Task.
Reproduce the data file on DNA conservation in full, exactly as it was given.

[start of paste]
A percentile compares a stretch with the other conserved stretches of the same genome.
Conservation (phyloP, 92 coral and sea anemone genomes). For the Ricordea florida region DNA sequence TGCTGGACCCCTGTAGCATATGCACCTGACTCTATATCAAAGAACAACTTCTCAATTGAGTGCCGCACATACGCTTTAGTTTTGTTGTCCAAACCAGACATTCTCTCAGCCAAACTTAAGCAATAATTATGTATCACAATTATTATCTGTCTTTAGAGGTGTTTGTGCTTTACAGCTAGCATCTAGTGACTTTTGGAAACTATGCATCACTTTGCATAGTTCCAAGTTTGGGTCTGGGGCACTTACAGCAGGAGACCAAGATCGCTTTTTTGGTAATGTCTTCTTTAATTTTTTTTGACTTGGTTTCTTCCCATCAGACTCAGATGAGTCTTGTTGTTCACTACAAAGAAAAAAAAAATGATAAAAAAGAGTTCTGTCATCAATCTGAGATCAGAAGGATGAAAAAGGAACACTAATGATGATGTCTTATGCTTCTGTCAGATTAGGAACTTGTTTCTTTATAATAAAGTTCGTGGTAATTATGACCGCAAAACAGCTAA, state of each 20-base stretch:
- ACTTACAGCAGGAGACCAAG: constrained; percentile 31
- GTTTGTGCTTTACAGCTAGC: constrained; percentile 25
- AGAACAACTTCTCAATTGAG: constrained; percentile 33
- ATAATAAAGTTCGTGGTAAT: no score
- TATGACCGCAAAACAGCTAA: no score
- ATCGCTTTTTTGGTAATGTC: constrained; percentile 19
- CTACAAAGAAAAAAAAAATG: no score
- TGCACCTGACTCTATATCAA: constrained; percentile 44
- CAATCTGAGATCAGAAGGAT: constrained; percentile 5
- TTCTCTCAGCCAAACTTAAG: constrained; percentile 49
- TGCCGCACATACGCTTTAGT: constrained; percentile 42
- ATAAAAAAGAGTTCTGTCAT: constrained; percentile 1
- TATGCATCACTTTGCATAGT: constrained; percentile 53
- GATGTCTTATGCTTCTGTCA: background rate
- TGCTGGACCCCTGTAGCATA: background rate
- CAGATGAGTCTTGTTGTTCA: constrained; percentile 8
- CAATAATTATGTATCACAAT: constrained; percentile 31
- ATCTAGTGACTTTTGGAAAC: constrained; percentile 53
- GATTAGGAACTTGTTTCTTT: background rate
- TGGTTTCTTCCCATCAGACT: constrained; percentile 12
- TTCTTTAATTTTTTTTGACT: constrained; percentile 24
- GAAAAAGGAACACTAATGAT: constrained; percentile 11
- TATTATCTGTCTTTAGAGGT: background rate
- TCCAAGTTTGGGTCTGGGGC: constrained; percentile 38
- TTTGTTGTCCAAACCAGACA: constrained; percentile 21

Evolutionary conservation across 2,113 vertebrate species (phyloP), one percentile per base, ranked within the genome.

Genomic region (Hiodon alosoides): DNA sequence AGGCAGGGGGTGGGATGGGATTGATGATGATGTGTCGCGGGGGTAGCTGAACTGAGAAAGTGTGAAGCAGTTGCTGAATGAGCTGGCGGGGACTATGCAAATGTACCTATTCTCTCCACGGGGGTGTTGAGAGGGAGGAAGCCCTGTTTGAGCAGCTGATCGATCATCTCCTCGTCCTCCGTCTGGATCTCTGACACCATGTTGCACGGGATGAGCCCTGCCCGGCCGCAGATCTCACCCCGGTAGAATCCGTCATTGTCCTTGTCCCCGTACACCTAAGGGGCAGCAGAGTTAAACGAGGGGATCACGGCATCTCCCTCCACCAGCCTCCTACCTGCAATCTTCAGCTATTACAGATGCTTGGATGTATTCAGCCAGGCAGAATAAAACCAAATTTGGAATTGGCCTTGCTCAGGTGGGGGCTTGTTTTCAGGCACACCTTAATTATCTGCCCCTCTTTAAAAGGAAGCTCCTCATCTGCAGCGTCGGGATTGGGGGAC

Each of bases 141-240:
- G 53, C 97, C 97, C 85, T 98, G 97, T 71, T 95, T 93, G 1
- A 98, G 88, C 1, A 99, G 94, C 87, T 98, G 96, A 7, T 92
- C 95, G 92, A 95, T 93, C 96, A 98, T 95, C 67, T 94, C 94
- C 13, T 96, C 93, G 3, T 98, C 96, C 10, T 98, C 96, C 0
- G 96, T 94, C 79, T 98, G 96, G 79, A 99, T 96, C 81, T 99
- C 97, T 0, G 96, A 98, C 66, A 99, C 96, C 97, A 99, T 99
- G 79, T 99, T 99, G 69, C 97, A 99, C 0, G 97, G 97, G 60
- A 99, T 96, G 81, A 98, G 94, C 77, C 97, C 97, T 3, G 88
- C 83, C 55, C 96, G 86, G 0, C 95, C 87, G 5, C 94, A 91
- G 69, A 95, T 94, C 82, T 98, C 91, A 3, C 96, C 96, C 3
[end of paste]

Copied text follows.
A percentile compares a stretch with the other conserved stretches of the same genome.
Conservation (phyloP, 92 coral and sea anemone genomes). For the Ricordea florida region DNA sequence TGCTGGACCCCTGTAGCATATGCACCTGACTCTATATCAAAGAACAACTTCTCAATTGAGTGCCGCACATACGCTTTAGTTTTGTTGTCCAAACCAGACATTCTCTCAGCCAAACTTAAGCAATAATTATGTATCACAATTATTATCTGTCTTTAGAGGTGTTTGTGCTTTACAGCTAGCATCTAGTGACTTTTGGAAACTATGCATCACTTTGCATAGTTCCAAGTTTGGGTCTGGGGCACTTACAGCAGGAGACCAAGATCGCTTTTTTGGTAATGTCTTCTTTAATTTTTTTTGACTTGGTTTCTTCCCATCAGACTCAGATGAGTCTTGTTGTTCACTACAAAGAAAAAAAAAATGATAAAAAAGAGTTCTGTCATCAATCTGAGATCAGAAGGATGAAAAAGGAACACTAATGATGATGTCTTATGCTTCTGTCAGATTAGGAACTTGTTTCTTTATAATAAAGTTCGTGGTAATTATGACCGCAAAACAGCTAA, state of each 20-base stretch:
- ACTTACAGCAGGAGACCAAG: constrained; percentile 31
- GTTTGTGCTTTACAGCTAGC: constrained; percentile 25
- AGAACAACTTCTCAATTGAG: constrained; percentile 33
- ATAATAAAGTTCGTGGTAAT: no score
- TATGACCGCAAAACAGCTAA: no score
- ATCGCTTTTTTGGTAATGTC: constrained; percentile 19
- CTACAAAGAAAAAAAAAATG: no score
- TGCACCTGACTCTATATCAA: constrained; percentile 44
- CAATCTGAGATCAGAAGGAT: constrained; percentile 5
- TTCTCTCAGCCAAACTTAAG: constrained; percentile 49
- TGCCGCACATACGCTTTAGT: constrained; percentile 42
- ATAAAAAAGAGTTCTGTCAT: constrained; percentile 1
- TATGCATCACTTTGCATAGT: constrained; percentile 53
- GATGTCTTATGCTTCTGTCA: background rate
- TGCTGGACCCCTGTAGCATA: background rate
- CAGATGAGTCTTGTTGTTCA: constrained; percentile 8
- CAATAATTATGTATCACAAT: constrained; percentile 31
- ATCTAGTGACTTTTGGAAAC: constrained; percentile 53
- GATTAGGAACTTGTTTCTTT: background rate
- TGGTTTCTTCCCATCAGACT: constrained; percentile 12
- TTCTTTAATTTTTTTTGACT: constrained; percentile 24
- GAAAAAGGAACACTAATGAT: constrained; percentile 11
- TATTATCTGTCTTTAGAGGT: background rate
- TCCAAGTTTGGGTCTGGGGC: constrained; percentile 38
- TTTGTTGTCCAAACCAGACA: constrained; percentile 21

Evolutionary conservation across 2,113 vertebrate species (phyloP), one percentile per base, ranked within the genome.

Genomic region (Hiodon alosoides): DNA sequence AGGCAGGGGGTGGGATGGGATTGATGATGATGTGTCGCGGGGGTAGCTGAACTGAGAAAGTGTGAAGCAGTTGCTGAATGAGCTGGCGGGGACTATGCAAATGTACCTATTCTCTCCACGGGGGTGTTGAGAGGGAGGAAGCCCTGTTTGAGCAGCTGATCGATCATCTCCTCGTCCTCCGTCTGGATCTCTGACACCATGTTGCACGGGATGAGCCCTGCCCGGCCGCAGATCTCACCCCGGTAGAATCCGTCATTGTCCTTGTCCCCGTACACCTAAGGGGCAGCAGAGTTAAACGAGGGGATCACGGCATCTCCCTCCACCAGCCTCCTACCTGCAATCTTCAGCTATTACAGATGCTTGGATGTATTCAGCCAGGCAGAATAAAACCAAATTTGGAATTGGCCTTGCTCAGGTGGGGGCTTGTTTTCAGGCACACCTTAATTATCTGCCCCTCTTTAAAAGGAAGCTCCTCATCTGCAGCGTCGGGATTGGGGGAC

Each of bases 141-240:
- G 53, C 97, C 97, C 85, T 98, G 97, T 71, T 95, T 93, G 1
- A 98, G 88, C 1, A 99, G 94, C 87, T 98, G 96, A 7, T 92
- C 95, G 92, A 95, T 93, C 96, A 98, T 95, C 67, T 94, C 94
- C 13, T 96, C 93, G 3, T 98, C 96, C 10, T 98, C 96, C 0
- G 96, T 94, C 79, T 98, G 96, G 79, A 99, T 96, C 81, T 99
- C 97, T 0, G 96, A 98, C 66, A 99, C 96, C 97, A 99, T 99
- G 79, T 99, T 99, G 69, C 97, A 99, C 0, G 97, G 97, G 60
- A 99, T 96, G 81, A 98, G 94, C 77, C 97, C 97, T 3, G 88
- C 83, C 55, C 96, G 86, G 0, C 95, C 87, G 5, C 94, A 91
- G 69, A 95, T 94, C 82, T 98, C 91, A 3, C 96, C 96, C 3